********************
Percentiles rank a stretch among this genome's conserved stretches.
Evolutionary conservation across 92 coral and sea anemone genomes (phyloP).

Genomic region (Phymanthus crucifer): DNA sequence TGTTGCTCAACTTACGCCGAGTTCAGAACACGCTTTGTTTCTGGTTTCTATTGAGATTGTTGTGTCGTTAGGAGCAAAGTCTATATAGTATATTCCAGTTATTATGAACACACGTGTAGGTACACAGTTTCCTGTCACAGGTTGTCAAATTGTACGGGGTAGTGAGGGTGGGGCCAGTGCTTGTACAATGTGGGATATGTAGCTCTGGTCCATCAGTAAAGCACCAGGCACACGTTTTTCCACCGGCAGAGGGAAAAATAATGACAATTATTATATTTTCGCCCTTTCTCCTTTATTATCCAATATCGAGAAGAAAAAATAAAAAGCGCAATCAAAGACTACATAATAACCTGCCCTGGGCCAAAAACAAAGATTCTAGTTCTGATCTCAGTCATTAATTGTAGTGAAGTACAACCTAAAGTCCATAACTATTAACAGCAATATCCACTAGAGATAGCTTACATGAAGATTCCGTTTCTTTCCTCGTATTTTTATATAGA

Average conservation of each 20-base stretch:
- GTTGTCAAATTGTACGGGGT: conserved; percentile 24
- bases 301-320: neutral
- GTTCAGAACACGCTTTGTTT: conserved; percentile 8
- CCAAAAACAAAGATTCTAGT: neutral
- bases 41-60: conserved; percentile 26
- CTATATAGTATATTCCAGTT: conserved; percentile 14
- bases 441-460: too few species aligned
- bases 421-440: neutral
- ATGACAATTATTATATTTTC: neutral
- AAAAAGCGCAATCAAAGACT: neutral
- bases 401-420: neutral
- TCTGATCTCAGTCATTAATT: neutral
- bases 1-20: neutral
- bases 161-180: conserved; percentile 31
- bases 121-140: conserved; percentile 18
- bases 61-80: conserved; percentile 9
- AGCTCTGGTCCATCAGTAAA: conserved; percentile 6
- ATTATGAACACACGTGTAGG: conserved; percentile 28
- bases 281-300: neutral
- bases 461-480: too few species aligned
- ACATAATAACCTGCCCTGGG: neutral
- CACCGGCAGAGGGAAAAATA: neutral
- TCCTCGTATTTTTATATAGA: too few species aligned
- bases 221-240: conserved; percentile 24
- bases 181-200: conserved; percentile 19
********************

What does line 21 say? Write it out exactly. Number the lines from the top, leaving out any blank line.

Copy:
- AGCTCTGGTCCATCAGTAAA: conserved; percentile 6